Units of Flux Density: Electric Field vs Displacement Vector

In summary, the displacement vector D = (e0)E + P is often referred to as "flux density" despite having units of C/m^2, which are different from the units for electric flux, Vm. This can lead to confusion, as it may seem like the two quantities are the same. However, after analyzing the dimensions using Gauß's law, it becomes clear that the displacement vector does indeed have units of C/m^2, similar to surface charge density.
  • #1
gralla55
57
0
While I do understand the use for the displacement vector D = (e0)E + P, I don't quite understand why they label it as "flux density". The units for the displacement vector are C/m^2. The units for electric flux are Vm, so wouldn't electric flux density become Vm/m^2 = V/m which is just equal to the electric field?

edit: C/m^2 just looks like surface charge density...
 
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  • #2
For this reason, I hate the SI. It's totally unintuitive. Anyway, let's work through the dimensional analysis. According to Gauß's law, which reads in differential form
[tex]\vec{\nabla} \cdot \vec{D}=\rho,[/tex]
where [itex]\rho[/itex] is the charge density (i.e., charge per unit volume), which has the SI unit [itex]\mathrm{C}/\mathrm{m}^3[/itex] (Coulomb per cubic metre). The Nabla operator is a differential operator wrt. to space coordinates and thus has the unit [itex]1/\mathrm{m}[/itex].

This implies that [itex]\vec{D}[/itex] has the unit [itex]\mathrm{C}/\mathrm{m}^2[/itex].
 

Related to Units of Flux Density: Electric Field vs Displacement Vector

1. What is the difference between electric field and displacement vector?

Electric field and displacement vector are two different ways of measuring the strength of an electric field. Electric field is a vector quantity that represents the force exerted on a charged particle at a specific point in space. Displacement vector, on the other hand, is a vector quantity that represents the change in position of a charged particle as it moves through an electric field. In other words, electric field measures the strength of the field at a single point, while displacement vector measures the overall effect of the field on a charged particle.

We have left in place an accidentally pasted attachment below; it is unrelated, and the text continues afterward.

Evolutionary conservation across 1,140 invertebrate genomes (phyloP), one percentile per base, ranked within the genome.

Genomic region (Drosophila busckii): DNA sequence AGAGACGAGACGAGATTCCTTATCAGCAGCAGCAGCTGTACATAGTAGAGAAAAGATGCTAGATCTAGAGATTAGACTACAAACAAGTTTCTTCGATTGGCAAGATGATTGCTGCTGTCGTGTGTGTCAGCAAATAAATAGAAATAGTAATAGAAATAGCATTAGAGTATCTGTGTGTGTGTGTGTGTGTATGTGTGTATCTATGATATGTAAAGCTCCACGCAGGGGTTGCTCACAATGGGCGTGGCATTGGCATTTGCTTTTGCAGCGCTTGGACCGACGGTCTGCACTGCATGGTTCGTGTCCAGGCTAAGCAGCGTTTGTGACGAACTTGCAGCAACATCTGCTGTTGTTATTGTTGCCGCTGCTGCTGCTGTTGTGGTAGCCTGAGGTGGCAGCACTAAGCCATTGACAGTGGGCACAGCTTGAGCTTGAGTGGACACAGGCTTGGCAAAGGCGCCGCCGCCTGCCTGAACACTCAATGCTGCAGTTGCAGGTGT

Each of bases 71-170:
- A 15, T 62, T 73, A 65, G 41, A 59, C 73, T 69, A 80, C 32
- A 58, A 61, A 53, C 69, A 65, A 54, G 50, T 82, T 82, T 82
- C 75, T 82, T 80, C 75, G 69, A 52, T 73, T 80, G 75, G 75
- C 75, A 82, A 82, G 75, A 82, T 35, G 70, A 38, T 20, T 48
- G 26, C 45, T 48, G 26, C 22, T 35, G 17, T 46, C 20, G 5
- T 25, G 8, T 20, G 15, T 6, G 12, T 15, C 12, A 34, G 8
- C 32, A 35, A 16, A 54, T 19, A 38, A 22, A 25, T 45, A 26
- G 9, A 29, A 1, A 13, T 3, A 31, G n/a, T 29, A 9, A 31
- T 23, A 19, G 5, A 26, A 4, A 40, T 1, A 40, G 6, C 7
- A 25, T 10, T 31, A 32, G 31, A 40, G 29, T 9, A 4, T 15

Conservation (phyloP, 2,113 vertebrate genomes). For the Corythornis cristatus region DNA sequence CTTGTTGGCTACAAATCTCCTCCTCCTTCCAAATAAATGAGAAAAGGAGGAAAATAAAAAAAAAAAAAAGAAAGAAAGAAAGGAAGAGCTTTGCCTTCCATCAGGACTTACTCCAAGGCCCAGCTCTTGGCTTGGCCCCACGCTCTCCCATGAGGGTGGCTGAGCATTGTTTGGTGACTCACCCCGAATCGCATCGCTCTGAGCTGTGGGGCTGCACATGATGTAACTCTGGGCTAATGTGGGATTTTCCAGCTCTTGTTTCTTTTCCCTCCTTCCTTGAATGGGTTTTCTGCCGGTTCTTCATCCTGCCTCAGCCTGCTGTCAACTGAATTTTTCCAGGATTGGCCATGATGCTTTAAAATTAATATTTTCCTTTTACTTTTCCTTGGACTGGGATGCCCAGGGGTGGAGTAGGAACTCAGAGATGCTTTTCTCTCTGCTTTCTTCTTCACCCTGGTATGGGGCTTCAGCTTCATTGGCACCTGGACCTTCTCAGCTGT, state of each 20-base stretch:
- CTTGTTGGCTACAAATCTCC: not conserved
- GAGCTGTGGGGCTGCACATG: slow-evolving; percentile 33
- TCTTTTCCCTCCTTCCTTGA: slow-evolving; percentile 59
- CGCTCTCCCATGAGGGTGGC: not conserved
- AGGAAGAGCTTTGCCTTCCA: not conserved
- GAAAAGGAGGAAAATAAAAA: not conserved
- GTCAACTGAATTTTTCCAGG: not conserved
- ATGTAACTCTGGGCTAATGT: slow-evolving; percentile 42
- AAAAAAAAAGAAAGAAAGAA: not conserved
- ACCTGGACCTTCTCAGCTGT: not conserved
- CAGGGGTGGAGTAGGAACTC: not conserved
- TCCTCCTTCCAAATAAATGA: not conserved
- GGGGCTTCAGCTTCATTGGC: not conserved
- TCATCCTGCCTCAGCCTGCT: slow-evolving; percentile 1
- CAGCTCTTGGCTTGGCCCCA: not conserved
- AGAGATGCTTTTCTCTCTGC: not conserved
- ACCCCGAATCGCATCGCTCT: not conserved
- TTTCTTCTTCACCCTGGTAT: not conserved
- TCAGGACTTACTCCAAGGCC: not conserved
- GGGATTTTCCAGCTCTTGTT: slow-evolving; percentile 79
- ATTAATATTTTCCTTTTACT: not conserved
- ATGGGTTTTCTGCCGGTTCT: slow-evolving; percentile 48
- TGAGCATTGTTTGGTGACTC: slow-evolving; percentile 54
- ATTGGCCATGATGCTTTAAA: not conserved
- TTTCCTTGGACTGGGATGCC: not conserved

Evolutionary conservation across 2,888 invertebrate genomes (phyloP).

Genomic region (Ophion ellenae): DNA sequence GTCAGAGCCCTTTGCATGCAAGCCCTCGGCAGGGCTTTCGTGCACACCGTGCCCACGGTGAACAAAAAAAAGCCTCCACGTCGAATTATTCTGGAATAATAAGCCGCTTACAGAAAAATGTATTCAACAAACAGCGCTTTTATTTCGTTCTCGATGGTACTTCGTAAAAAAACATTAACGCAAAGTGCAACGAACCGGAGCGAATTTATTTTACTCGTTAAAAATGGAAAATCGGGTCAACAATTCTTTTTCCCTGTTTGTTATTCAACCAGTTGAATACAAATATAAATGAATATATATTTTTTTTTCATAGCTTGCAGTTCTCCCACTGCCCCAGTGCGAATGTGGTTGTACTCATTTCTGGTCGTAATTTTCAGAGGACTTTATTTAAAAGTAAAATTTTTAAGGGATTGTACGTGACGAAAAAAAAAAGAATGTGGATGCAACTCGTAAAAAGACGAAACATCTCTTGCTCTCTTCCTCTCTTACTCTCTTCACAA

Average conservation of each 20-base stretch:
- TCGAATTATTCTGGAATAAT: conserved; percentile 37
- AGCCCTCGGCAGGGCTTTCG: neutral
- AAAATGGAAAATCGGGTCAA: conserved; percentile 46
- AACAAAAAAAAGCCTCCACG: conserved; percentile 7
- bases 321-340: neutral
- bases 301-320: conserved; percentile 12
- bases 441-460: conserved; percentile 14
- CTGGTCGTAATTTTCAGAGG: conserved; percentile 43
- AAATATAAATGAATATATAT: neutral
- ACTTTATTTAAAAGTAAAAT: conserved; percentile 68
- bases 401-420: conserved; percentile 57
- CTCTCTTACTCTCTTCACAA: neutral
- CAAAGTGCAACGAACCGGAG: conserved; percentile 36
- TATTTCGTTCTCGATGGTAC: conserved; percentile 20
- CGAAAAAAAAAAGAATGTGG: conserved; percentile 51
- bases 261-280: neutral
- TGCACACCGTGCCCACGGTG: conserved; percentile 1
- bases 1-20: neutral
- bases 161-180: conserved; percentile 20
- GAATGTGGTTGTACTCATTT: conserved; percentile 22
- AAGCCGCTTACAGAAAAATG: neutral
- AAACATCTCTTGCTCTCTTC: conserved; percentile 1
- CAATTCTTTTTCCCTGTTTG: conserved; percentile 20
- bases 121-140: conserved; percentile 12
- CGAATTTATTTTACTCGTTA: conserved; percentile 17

2. How are electric field and displacement vector related?

Electric field and displacement vector are related through the concept of electric flux. Electric flux is a measure of the flow of electric field through a surface. It is calculated by multiplying the strength of the electric field by the area of the surface and the cosine of the angle between the electric field and the surface. The displacement vector is a measure of the change in electric flux over time. In other words, the displacement vector is the rate of change of electric flux.

3. What are the units of measurement for electric field and displacement vector?

The units of measurement for electric field are newtons per coulomb (N/C) or volts per meter (V/m). The units of measurement for displacement vector are coulombs (C) or meters (m). These units represent the amount of force or charge, respectively, at a specific point in space or over a certain distance.

4. How are electric field and displacement vector used in practical applications?

Electric field and displacement vector are used in many practical applications, including electronics, power generation and transmission, and medical equipment. In electronics, they are used to calculate the strength of electric fields in circuits. In power generation and transmission, they are used to measure the strength of electric fields in power lines. In medical equipment, they are used to measure the strength of electric fields in diagnostic and therapeutic devices.

5. Can electric field and displacement vector be measured directly?

Electric field and displacement vector cannot be measured directly, as they are vector quantities. However, they can be calculated using other measured quantities, such as charge and distance, and the appropriate mathematical formulas. Additionally, specialized equipment such as electric field meters and gaussmeters can be used to indirectly measure the strength of electric fields and displacement vectors.

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